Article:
I’m loving angels instead (Part I)

10 06 2010

Open your Bibles at Genesis 6, turn on the Robbie Williams classic Angels and marvel, as it takes on a sinister new twist…

Genesis 6 is arguably one of the strangest texts in all of Scripture. Let it be known from the outset, I’ve never been one to read Marvel comics, don’t have much of a penchant for sci-fi, and tend to like nice, tidy, respectable theological opinions that don’t cause people to look at you funny and make excuses about why they need to leave quickly. Nor do I make a habit of studying the apocrypha or Ancient Near Eastern mythology. Not that I have a problem with any of those things per se… I’m just saying…

Yet given that I’ve recently been studying my way through Genesis, and seeing as a few people have asked, I thought I would take a moment to share a few thoughts on Genesis 6:

‘When man began to multiply on the face of the land and daughters were born to them, the sons of God saw that the daughters of man were attractive. And they took as their wives any they chose. Then the Lord said, “My Spirit shall not abide in man forever, for he is flesh: his days shall be 120 years.” The Nephilim were on the earth in those days, and also afterward, when the sons of God came in to the daughters of man and they bore children to them. These were the mighty men who were of old, the men of renown.’ (Genesis 6:1-4)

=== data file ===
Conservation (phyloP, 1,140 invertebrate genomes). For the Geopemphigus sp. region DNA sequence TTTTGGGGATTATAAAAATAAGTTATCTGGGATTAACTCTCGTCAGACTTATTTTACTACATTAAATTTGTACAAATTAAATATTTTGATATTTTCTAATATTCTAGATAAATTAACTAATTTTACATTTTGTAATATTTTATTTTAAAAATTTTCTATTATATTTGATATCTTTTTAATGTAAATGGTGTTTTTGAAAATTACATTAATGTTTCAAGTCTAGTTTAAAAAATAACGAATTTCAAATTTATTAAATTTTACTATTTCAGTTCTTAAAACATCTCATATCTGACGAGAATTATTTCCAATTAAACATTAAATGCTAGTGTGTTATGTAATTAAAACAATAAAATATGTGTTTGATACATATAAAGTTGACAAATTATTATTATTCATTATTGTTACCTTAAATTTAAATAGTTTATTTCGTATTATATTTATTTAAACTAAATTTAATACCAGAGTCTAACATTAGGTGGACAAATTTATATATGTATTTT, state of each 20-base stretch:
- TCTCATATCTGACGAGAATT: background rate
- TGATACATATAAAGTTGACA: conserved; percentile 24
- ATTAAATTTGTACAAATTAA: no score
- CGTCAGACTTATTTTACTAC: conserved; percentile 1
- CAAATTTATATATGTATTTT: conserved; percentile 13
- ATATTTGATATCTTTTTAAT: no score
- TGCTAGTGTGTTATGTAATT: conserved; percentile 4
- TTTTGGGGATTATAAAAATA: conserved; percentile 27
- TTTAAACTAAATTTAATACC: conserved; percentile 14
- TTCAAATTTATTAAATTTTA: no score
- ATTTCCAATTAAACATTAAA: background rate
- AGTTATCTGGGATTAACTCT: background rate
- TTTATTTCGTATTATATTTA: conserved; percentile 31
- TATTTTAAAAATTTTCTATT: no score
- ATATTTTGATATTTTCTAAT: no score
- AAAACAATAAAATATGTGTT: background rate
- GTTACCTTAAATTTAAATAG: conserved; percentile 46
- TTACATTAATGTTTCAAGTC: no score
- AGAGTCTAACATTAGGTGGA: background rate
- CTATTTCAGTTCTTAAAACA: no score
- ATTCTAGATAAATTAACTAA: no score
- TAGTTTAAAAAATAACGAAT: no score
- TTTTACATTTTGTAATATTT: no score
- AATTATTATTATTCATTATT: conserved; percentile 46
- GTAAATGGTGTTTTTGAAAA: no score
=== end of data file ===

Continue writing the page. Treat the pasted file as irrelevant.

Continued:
This passage poses a couple of puzzlers; in particular, who on earth (or in heaven?!) are the Sons of God, and who are the Nephilim?

Sons of God

Of the major interpretations regarding the identity of the Sons of God, two stand out as the most plausible:

  1. They are descendents of Seth, who intermarried with the daughters of Cain
  2. They are angelic beings who mated with human women

According to Option 1, the Sons of God are humans born of Seth’s (godly) line. This is backed up by referring to Genesis 4:26, where Seth’s line are unique amongst the peoples as being those who ‘call on the name of the Lord.’ The daughters of men are women born of Cain’s (ungodly) line. People who hold this view also tend to note that the phrase Sons of God is used in the NT to refer to godly humans (Matt 5:9; Rom 8:14, 19; Gal 3:26; and particularly Luke 3:38 ‘…the son of Enosh, the son of Seth, the son of Adam, the son of God.’)